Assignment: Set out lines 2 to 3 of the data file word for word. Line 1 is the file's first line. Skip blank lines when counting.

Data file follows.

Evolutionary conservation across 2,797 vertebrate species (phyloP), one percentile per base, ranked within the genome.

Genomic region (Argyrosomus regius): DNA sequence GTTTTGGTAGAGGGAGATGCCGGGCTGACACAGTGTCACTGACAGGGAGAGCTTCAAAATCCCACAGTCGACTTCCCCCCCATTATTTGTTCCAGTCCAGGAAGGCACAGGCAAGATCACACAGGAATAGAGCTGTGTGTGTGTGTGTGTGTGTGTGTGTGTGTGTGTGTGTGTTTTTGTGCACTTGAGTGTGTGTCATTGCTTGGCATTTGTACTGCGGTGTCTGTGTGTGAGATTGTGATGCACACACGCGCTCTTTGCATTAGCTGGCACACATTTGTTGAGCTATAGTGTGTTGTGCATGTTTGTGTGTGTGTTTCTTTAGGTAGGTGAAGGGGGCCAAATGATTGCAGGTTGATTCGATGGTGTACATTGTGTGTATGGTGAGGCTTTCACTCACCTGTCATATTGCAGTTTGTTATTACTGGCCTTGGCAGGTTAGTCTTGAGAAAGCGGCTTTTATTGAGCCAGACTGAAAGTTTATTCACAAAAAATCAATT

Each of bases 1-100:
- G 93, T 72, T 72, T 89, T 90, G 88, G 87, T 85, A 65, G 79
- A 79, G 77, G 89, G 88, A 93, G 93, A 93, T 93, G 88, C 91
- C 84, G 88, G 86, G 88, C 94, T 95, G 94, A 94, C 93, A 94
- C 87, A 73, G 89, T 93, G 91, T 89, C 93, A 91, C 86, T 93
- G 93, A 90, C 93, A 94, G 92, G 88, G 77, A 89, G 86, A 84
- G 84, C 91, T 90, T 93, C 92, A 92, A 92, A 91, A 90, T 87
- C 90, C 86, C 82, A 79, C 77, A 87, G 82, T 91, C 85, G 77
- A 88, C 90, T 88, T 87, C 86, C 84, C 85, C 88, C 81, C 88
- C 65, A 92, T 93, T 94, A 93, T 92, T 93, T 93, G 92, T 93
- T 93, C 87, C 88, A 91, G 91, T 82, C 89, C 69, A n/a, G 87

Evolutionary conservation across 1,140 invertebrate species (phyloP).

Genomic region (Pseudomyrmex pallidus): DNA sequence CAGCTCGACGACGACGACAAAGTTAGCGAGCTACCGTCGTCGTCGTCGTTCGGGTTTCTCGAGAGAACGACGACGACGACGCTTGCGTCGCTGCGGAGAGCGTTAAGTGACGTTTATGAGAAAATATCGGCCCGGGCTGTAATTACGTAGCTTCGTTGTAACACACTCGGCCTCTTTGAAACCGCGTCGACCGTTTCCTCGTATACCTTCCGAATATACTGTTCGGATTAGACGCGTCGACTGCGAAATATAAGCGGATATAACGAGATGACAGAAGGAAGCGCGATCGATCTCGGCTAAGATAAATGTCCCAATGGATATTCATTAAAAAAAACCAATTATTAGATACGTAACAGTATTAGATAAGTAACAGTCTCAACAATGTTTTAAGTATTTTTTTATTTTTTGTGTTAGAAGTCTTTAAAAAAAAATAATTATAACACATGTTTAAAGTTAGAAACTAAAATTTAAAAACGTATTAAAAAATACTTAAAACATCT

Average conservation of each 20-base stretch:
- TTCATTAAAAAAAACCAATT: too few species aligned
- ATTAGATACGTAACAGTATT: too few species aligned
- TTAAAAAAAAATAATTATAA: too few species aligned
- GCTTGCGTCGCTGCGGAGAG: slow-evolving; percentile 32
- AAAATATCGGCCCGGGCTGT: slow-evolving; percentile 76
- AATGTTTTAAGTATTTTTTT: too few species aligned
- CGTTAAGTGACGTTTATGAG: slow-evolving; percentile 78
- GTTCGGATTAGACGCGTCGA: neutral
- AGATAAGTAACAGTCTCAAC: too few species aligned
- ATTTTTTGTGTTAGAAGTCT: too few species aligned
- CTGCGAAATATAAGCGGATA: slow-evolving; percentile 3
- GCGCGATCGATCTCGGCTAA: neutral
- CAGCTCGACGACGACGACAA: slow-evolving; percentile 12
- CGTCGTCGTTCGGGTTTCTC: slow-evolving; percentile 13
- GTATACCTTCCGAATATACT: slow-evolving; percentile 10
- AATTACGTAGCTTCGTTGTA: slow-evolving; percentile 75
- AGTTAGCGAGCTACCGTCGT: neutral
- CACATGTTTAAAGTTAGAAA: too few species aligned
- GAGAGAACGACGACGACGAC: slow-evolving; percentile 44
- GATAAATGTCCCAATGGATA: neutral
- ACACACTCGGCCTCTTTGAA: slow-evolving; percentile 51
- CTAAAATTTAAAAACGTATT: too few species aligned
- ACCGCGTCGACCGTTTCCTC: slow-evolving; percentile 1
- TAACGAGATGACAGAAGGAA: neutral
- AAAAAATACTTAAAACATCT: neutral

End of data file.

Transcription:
Genomic region (Argyrosomus regius): DNA sequence GTTTTGGTAGAGGGAGATGCCGGGCTGACACAGTGTCACTGACAGGGAGAGCTTCAAAATCCCACAGTCGACTTCCCCCCCATTATTTGTTCCAGTCCAGGAAGGCACAGGCAAGATCACACAGGAATAGAGCTGTGTGTGTGTGTGTGTGTGTGTGTGTGTGTGTGTGTGTGTTTTTGTGCACTTGAGTGTGTGTCATTGCTTGGCATTTGTACTGCGGTGTCTGTGTGTGAGATTGTGATGCACACACGCGCTCTTTGCATTAGCTGGCACACATTTGTTGAGCTATAGTGTGTTGTGCATGTTTGTGTGTGTGTTTCTTTAGGTAGGTGAAGGGGGCCAAATGATTGCAGGTTGATTCGATGGTGTACATTGTGTGTATGGTGAGGCTTTCACTCACCTGTCATATTGCAGTTTGTTATTACTGGCCTTGGCAGGTTAGTCTTGAGAAAGCGGCTTTTATTGAGCCAGACTGAAAGTTTATTCACAAAAAATCAATT

Each of bases 1-100: